Thursday, June 28, 2007
The U.S. Attorney's Office for the Central District of California announced that three former vice presidents at mortgage lender Countrywide Financial agreed to plead guilty to one count of securities fraud for trading on inside information about the prospect of the company not meeting earnings projections. According to a press release (here), the defendants sold their shares in the company, and also sold put options and shorted the stock to take advantage of the bad news that caused Countrywide's shares to fall over 11% after its disclosure. "As a result of the scheme, Cao realized profits of approximately $47,668. Zhu's total illegal profits from the tips he received from Cao was $35,547. And, Shi realized illegal profits totaling $19,995." The profits were relatively small and usually would not seem to merit a criminal prosecution -- and two of the defendants settled an SEC case in 2006 (Litigation Release here) by disgorged their profits along with paying a civil penalty. But the fact that the defendants were aggressive in their trading by using put options and short sales, and their positions at the company, likely triggered the interest of federal prosecutors. The focus on insider trading is certainly growing on both the civil and criminal side these days. (ph)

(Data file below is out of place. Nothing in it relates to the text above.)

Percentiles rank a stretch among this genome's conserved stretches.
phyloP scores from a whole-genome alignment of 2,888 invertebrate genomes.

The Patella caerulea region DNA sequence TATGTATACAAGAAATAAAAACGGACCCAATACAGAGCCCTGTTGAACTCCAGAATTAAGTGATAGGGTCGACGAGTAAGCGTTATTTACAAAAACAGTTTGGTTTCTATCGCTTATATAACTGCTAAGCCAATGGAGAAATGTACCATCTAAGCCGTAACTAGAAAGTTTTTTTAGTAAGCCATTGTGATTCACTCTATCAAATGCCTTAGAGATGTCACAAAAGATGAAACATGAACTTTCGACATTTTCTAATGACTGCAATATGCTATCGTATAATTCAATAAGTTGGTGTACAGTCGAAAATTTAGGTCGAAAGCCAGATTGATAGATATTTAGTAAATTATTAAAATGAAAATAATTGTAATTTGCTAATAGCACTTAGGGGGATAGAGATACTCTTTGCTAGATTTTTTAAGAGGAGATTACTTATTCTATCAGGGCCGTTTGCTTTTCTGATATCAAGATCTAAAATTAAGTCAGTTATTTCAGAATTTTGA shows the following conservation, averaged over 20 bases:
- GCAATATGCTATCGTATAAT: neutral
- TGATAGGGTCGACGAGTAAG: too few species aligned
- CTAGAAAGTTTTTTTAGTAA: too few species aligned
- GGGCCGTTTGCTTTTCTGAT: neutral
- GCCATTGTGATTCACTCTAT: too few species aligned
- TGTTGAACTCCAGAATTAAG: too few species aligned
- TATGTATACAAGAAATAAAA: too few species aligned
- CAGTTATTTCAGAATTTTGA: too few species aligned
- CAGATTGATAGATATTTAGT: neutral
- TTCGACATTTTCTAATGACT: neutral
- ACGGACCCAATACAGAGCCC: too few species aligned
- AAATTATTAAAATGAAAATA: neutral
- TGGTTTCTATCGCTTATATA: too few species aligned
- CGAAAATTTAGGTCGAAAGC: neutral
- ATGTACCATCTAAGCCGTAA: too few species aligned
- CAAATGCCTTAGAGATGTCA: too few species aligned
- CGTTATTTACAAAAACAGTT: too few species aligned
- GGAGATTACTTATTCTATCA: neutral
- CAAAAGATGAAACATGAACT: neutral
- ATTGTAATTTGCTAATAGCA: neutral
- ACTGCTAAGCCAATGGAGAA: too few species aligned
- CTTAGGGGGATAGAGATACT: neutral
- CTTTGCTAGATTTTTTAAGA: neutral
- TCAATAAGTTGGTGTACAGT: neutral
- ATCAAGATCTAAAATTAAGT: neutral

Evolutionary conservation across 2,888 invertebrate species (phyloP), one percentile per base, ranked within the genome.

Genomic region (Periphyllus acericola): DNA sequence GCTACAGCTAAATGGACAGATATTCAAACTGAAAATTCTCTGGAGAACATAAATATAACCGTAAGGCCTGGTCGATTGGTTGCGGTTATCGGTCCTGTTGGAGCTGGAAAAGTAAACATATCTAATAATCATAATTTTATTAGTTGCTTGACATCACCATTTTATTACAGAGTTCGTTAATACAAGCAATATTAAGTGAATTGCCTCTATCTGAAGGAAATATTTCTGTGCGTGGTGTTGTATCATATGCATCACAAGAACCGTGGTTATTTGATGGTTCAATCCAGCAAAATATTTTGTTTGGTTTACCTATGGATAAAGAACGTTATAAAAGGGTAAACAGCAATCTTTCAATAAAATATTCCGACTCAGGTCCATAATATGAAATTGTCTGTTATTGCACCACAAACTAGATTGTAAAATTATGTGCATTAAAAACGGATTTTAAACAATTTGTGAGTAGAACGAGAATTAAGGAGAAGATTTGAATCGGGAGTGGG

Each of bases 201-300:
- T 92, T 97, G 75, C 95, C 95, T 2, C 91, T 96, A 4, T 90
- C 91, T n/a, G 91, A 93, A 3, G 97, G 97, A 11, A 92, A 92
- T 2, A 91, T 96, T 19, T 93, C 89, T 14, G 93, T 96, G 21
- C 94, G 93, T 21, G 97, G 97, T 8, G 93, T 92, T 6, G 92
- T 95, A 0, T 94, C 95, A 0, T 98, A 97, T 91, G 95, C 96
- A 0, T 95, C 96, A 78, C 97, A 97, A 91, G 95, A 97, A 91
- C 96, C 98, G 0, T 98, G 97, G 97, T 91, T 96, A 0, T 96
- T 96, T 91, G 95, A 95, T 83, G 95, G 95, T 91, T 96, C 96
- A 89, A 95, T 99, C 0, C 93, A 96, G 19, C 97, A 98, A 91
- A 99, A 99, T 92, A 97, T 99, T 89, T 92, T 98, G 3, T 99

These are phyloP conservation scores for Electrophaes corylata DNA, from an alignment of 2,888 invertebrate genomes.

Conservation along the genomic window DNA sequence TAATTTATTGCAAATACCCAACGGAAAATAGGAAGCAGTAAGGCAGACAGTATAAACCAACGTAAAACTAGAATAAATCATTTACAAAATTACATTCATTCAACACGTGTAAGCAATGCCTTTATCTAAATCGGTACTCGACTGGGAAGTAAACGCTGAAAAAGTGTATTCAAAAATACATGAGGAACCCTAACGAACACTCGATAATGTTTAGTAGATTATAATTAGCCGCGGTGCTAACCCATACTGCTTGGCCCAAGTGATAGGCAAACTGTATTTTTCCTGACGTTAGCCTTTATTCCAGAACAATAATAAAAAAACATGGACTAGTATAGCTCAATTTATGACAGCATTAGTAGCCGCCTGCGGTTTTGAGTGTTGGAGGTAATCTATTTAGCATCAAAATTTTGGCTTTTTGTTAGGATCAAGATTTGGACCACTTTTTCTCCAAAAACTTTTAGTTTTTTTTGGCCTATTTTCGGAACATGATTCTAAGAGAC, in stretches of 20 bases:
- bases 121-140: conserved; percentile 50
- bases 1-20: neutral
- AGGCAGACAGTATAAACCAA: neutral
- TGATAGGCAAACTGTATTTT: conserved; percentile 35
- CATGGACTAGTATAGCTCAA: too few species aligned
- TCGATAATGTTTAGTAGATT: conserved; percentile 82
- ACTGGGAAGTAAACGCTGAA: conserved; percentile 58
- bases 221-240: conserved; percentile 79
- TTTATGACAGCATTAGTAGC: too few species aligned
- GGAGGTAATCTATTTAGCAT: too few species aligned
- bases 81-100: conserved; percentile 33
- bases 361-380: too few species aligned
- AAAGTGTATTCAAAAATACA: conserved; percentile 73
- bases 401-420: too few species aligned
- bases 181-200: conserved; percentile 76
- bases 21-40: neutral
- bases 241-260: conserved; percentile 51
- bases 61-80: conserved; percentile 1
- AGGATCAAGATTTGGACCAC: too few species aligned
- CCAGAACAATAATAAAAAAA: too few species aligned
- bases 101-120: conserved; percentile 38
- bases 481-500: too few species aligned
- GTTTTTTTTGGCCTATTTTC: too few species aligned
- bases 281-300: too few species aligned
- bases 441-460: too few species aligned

Thursday, June 14, 2007